have held that pre-suit notice is not required.
See, e.g., Botosan v. Paul McNally
Realty, 216 F.3d 827 (9th Cir. 2000); Iverson v.
Comsage, Inc., 132 F.Supp.2d 52 (D. Mass. 2001);
Disabled in Action of Metro. New York v. Trump Int'l
Hotel & Tower, No. 01-cv-5518, 2003 WL 1751785
(S.D.N.Y. Apr. 2, 2003); Love v. Omni Netherland
Plaza Hotel, No. 1-00-700, 2001 WL 1842450
(S.D. Ohio May 10, 2001); Zimmerman v. GJS Grp.,
Inc., No. 2-17-cv-00304, 2017 WL 4560136 (D. Nev. Oct.
11, 2017). Other courts have held otherwise-that pre-suit
notice is required under Title III. See,
e.g., Spicer v. Auraria Campus Bookstore, No.
12-cv-00245, 2012 U.S. Dist. LEXIS 28295, at *4 (D. Colo.
Mar. 5, 2012); Tanner v. Wal-Mart Stores, Inc., No.
99-44-JD, 2000 WL 620425 (D.N.H. Feb. 8, 2000); Snyder v.
San Diego Flowers, 21 F.Supp.2d 1207, 1208-11 (S.D. Cal.
1998); Mayes v. Allison, 983 F.Supp. 923, 924-25 (D.
Nev. 1997). Indeed, courts in this District are divided.
Compare Howard v. Cherry Hills Cutters, Inc., 935
F.Supp. 1148, 1150 (D. Colo. 1996) (Howard I)
(notice required under Title III); Howard v. Cherry Hills
Cutters, Incorporated, 979 F.Supp. 1307, 1308-09 (D.
Colo. 1997) (Howard II) (affirming
Howard I); Lillard v. Sunflower Farmers Mkt.,
Inc., No. 12-cv-1497-JLK, 2012 WL 5936543 (D. Colo. Nov.
27, 2012) (notice required under Title III); Jones v.
Reg'l Transp. Dist., No. 10-cv-01535-JLK, 2010 WL
3341205 (D. Colo. Aug. 23, 2010) (same) with Mize v. Kai,
Inc., No. 17-cv-00915-NYW, 2017 WL 5195203 (D. Colo.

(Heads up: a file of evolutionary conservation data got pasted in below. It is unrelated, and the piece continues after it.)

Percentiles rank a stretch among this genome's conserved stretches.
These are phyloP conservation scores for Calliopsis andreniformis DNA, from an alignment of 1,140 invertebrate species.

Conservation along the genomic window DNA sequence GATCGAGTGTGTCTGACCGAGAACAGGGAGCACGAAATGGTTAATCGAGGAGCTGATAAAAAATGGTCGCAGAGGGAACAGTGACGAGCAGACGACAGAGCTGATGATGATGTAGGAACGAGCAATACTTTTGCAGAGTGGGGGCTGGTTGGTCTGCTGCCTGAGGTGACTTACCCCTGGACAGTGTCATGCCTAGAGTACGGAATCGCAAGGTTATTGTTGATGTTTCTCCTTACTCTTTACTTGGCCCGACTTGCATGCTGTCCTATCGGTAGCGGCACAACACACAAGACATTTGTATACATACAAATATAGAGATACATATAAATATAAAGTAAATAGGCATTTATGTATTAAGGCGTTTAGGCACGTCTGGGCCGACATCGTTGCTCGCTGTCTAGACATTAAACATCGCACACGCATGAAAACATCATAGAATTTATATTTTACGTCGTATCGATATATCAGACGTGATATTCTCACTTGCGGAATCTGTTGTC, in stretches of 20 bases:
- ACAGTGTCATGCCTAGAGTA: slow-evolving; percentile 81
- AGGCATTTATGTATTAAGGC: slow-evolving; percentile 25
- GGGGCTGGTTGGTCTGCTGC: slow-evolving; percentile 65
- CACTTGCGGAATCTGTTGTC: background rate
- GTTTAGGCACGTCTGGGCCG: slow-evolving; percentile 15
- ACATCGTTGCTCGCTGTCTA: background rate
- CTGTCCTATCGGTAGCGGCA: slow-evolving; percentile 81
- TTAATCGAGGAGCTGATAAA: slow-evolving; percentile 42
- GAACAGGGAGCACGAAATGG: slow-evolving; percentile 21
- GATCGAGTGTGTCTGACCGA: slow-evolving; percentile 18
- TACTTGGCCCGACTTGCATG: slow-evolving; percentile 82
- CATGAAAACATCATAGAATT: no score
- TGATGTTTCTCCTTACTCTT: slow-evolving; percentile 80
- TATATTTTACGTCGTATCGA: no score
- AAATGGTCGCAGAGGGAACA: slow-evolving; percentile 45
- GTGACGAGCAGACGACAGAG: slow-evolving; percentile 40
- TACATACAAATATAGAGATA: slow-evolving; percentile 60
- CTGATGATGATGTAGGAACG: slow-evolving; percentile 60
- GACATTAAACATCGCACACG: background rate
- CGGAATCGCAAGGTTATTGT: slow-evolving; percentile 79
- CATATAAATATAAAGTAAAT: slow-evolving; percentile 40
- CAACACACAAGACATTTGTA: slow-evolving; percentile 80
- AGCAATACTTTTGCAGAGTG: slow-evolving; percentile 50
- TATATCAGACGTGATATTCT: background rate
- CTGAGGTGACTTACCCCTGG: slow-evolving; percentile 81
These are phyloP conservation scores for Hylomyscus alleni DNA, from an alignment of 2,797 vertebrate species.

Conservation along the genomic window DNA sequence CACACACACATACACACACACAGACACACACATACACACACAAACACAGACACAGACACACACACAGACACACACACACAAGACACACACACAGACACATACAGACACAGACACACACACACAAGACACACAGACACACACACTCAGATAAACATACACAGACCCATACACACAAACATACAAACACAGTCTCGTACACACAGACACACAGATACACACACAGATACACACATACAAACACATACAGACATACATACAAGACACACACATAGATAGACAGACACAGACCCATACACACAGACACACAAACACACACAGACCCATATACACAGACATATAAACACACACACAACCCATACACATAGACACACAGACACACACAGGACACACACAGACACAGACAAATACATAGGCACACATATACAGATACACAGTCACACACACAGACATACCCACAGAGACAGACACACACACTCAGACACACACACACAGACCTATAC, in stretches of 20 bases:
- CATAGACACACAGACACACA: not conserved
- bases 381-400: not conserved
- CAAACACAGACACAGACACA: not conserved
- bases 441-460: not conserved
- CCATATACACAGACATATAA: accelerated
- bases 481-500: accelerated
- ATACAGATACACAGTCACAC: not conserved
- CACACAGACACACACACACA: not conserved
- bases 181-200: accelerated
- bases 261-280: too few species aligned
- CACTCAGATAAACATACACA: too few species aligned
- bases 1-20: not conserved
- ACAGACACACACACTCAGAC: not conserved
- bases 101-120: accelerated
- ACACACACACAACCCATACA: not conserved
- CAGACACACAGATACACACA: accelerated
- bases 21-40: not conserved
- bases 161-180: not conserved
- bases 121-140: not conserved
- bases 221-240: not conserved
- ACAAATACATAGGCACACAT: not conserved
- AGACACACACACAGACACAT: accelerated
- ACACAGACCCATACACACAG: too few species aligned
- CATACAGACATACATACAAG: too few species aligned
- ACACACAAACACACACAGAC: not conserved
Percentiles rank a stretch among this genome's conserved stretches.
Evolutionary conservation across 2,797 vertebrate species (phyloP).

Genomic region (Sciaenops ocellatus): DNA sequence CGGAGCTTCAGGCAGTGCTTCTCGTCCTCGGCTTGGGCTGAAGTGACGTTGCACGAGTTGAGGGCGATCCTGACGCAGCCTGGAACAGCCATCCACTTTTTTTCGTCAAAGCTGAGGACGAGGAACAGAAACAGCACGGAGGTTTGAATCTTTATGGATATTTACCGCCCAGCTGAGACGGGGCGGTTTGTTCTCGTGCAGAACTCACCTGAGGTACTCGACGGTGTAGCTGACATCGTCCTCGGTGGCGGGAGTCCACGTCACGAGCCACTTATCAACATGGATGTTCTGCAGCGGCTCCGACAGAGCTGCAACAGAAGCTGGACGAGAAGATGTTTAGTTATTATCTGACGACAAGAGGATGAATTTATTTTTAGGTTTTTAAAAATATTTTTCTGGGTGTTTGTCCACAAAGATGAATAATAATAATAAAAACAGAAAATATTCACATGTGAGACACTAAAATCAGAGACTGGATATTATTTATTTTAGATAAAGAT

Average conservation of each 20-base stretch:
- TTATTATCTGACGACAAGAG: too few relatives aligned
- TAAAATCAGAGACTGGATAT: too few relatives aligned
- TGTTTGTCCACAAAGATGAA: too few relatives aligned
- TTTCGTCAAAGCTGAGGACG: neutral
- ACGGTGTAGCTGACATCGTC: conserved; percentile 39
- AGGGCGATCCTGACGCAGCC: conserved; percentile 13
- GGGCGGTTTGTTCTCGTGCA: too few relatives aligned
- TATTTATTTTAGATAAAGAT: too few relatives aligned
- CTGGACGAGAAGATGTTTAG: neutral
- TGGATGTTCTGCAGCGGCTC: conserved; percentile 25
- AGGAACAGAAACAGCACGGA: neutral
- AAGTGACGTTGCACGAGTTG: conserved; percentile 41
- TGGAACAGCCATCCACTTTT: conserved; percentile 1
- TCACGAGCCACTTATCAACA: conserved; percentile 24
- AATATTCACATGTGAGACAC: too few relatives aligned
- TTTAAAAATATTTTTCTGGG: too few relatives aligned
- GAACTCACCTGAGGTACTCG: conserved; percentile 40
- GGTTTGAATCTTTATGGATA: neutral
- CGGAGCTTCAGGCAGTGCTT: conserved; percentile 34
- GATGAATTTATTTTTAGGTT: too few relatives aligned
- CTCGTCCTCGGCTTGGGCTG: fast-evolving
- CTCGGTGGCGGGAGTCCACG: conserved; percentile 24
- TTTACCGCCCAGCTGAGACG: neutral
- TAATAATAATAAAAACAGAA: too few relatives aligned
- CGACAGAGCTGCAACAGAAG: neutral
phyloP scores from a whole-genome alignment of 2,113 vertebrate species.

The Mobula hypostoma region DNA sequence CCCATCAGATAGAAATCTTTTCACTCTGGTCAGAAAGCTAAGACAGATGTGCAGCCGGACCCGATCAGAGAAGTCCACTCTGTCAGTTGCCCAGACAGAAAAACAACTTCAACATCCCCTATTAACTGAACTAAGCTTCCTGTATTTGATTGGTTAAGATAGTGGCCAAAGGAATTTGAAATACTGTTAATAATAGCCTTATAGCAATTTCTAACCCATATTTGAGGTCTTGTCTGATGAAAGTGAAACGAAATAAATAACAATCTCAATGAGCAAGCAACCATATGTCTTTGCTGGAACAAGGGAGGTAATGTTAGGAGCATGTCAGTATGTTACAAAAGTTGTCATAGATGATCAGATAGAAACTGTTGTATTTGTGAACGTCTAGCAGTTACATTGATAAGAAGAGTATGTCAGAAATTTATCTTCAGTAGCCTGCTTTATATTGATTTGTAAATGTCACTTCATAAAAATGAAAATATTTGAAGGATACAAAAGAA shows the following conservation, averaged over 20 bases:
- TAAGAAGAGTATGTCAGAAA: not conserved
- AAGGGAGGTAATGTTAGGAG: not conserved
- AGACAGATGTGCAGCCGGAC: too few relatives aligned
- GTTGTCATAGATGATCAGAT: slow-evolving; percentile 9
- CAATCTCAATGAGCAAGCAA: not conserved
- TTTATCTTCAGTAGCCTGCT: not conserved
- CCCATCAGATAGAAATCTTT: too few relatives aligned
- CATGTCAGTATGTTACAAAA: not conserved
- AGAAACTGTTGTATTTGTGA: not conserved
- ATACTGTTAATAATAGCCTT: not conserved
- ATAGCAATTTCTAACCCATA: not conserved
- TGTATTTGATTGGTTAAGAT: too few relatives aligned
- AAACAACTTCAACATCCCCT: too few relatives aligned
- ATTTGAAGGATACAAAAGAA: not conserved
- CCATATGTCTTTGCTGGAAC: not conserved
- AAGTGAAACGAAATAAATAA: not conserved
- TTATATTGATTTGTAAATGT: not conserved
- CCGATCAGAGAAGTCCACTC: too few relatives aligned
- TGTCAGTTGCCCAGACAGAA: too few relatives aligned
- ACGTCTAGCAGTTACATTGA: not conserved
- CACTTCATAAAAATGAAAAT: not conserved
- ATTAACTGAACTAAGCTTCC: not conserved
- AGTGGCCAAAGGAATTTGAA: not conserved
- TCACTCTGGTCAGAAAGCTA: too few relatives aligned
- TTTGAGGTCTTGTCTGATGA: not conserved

Nov. 9, 2017) (notice not required); Abreu v. Tavin Food,
Inc., No. 16-cv-00432-MEH (D. Colo. Nov. 14, 2016)
(same); Frederick v. Coffee House Holdings, Inc.,
No. 17-cv-00409-MEH, 2017 U.S. Dist. LEXIS 75857, at 13 (D.
Colo. May 11, 2017) (same). The Tenth Circuit has not yet
addressed the issue.
support of its argument that notice is required, Defendants
rely on a series of cases decided by the Honorable John L.
Kane. First, in Howard I, Senior Judge Kane held,
“By making § 2000a-3 applicable to enforcement
actions under 42 U.S.C. § 12188, Congress has imposed a
state law exhaustion requirement on disabled individuals
seeking to enforce their rights under Subchapter III of the
ADA.” 935 F.Supp. at 1150. Judge Kane affirmed this
holding in Howard II, and further explained his
reasoning in Lillard, 2012 WL 5936543, wherein he
concluded that the plain language of 42 U.S.C. § 12188
compels this construction. He explained:
42 U.S.C. § 12188(a)(1) states, ‘the remedies
and procedures set forth in . . . 42 U.S.C. 2000a-3(a)
are the remedies and procedures of this title.'
(emphasis added). Section 2000a-3(a) sets forth the
remedies and authorizes aggrieved parties to
commence a civil action for injunctive relief. Section
2000a-3(c) sets forth the procedure for commencing a
civil action and imposes a pre-suit notice requirement on
claims for relief under § 2000a-3.
If Congress intended only to incorporate the . . . remedies,
and not the procedures, it would have excluded the word
‘procedures' from 42 U.S.C. § 12188(a)(1).
Accordingly, §2000a-3(a) is, in turn, limited by ...